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|Title:||Design of sprayer boom suspensions through computer simulation and design optimization|
|Author(s):||Derksen, Richard Charles|
|Doctoral Committee Chair(s):||Coddington, Richard C.|
|Department / Program:||Engineering, Agricultural|
|Degree Granting Institution:||University of Illinois at Urbana-Champaign|
|Abstract:||Control of the movement of the field sprayer boom will directly enhance uniform deposition of chemicals. Means are necessary to insure that the boom structure supporting the spray applicators follows low frequency ground slope changes and to insure attenuation of high frequency signals from the sprayer boom. Suspensions between the sprayer boom and the sprayer improve control of boom movement. The suspension designs analyzed in this study include: central pivot, simple pendulum, double pendulum, and twin-link. The suspension models derived for this study consisted of two-dimensional roll models for analysis of the vertical movement of the sprayer boom in relation to the input excitation to the suspension system. The design procedure developed for use on personal computers combines existing optimization and dynamic simulation codes to measure suspension performance and to determine design parameters that improve suspension performance. The designer specifies the input excitation to the suspension system and the desired performance criteria that define overall suspension performance.
Transient suspension response during conditions of low frequency excitation of 0.6 rad/s and high frequency excitation of 5.0 rad/s indicated overall suspension performance. The optimization algorithm made adjustments to suspension geometry, suspension location, and the damping and stiffness properties of the suspension systems in search of improved suspension designs. The optimum double pendulum suspension provides the best balance in boom position error between the low and high frequency test conditions. The optimum twin-link suspension allows better transmission of low frequency rolling ground motion to the boom than the other suspension designs at a cost of reduced attenuation of high frequency signals. The optimum twin-link suspension allows greater flexibility for changes in boom height and best meets the performance criteria used to determine acceptable suspension designs. Simulations of sprayer travel over an artificial bumptrack representation verify the desirable performance characteristics of the optimum double pendulum and twin-link suspensions. Lighter boom configuration allows better control of boom movement, assuming the boom is a rigid body. Results of studies incorporating a low pass filter element into the optimum passive suspension designs indicates potential for future use of active suspension elements added to passive suspension designs.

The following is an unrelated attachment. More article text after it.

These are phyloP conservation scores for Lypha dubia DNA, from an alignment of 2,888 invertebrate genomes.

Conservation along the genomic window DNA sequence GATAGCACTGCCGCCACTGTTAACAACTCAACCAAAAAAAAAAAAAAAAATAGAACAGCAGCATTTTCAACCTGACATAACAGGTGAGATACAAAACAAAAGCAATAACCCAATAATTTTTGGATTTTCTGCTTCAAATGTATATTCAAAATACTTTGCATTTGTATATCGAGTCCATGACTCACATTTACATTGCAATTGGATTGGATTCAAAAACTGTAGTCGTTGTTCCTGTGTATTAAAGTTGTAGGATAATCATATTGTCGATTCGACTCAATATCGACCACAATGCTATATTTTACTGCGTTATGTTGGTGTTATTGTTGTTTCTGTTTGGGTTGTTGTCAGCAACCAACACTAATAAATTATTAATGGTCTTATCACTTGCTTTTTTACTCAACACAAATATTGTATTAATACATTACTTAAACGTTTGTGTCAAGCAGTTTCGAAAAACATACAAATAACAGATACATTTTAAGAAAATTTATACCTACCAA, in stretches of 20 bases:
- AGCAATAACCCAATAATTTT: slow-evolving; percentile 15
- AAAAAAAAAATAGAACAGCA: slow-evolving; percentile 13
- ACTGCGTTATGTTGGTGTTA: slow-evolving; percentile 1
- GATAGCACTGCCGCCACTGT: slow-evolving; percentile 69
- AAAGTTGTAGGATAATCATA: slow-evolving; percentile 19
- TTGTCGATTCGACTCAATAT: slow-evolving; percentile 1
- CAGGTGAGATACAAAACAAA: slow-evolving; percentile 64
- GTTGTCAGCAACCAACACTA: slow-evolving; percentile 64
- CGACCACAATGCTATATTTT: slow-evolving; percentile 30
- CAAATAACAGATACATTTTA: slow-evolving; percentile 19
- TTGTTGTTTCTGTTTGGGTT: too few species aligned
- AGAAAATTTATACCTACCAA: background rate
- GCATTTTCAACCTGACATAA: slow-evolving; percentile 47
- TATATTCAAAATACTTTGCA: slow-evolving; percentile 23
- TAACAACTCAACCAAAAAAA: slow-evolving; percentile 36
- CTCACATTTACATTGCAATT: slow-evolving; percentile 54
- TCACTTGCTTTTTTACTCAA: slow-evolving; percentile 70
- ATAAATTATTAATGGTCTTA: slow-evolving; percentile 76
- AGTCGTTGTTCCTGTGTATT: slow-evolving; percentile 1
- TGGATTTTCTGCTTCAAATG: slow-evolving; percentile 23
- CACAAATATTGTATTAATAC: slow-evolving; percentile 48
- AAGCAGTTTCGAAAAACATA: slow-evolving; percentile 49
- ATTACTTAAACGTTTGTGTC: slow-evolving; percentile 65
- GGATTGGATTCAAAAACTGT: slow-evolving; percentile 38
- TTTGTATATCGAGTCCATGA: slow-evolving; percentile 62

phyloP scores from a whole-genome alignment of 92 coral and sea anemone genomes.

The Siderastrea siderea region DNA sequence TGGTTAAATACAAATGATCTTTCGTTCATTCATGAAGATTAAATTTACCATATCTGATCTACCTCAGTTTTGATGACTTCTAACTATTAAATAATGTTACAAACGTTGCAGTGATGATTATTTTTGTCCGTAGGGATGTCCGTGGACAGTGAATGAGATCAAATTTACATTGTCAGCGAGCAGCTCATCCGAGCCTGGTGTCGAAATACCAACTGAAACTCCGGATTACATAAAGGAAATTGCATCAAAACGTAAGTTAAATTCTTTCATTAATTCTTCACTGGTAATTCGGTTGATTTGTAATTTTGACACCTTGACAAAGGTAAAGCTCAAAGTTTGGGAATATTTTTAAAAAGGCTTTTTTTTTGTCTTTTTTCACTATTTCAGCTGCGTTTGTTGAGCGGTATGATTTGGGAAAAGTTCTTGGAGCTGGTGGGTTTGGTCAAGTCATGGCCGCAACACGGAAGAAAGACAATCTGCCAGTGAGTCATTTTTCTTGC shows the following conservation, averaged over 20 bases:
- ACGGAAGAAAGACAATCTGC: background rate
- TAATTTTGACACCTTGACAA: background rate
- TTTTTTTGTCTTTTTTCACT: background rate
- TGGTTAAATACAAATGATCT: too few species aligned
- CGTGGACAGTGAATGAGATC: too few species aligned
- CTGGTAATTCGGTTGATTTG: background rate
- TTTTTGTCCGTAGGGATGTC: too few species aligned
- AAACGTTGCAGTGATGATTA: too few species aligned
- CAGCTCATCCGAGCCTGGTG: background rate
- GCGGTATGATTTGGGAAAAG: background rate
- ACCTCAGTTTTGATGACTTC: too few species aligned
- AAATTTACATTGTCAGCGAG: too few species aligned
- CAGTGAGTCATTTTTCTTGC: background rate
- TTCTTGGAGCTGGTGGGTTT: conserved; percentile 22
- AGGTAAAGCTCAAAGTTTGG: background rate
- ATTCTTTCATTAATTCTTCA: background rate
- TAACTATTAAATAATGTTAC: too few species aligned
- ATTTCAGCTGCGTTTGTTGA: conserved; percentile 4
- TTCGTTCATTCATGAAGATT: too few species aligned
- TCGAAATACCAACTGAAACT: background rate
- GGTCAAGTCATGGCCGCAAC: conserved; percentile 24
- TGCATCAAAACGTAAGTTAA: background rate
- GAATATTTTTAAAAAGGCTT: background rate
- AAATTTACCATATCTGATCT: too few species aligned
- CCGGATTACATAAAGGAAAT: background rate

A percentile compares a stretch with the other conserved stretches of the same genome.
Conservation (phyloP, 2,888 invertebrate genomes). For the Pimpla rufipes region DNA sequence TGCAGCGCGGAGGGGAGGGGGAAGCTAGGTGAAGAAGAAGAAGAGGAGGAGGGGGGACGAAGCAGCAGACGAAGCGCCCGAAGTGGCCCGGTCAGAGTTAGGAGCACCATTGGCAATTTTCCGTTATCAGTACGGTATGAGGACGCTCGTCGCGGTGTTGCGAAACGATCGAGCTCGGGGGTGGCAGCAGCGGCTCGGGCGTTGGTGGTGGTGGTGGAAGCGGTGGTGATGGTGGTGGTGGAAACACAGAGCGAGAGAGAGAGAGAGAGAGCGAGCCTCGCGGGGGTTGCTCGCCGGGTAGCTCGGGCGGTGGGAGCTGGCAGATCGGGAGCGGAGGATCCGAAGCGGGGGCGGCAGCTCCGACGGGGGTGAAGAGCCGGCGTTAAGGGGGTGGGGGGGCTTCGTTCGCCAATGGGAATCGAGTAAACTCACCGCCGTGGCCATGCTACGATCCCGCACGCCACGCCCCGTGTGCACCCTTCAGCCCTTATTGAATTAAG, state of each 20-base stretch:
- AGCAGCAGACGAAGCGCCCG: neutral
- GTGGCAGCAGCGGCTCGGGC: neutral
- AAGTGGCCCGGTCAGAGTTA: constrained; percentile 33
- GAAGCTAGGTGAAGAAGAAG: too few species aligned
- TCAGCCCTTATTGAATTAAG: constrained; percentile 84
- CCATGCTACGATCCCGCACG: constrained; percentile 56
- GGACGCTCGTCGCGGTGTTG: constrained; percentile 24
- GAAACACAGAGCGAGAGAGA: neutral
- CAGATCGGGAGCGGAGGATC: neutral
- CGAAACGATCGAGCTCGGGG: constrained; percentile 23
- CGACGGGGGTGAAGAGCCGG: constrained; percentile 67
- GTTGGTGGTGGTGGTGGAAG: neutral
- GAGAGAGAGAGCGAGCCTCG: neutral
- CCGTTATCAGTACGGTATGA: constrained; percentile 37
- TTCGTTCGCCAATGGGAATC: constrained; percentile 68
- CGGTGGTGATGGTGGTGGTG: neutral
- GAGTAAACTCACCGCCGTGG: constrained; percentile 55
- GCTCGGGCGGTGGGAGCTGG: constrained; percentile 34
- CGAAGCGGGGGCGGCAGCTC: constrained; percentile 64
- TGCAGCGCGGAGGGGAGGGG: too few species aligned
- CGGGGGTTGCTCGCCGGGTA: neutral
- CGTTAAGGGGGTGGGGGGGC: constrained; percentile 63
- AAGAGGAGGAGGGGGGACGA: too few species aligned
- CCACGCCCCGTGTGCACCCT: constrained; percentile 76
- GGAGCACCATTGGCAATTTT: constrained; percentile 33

|Rights Information:||Copyright 1989 Derksen, Richard Charles|
|Date Available in IDEALS:||2011-05-07|
|Identifier in Online Catalog:||AAI8924806|
This item appears in the following Collection(s)
Dissertations and Theses - Agricultural and Biological Engineering
Graduate Dissertations and Theses at Illinois
Graduate Theses and Dissertations at Illinois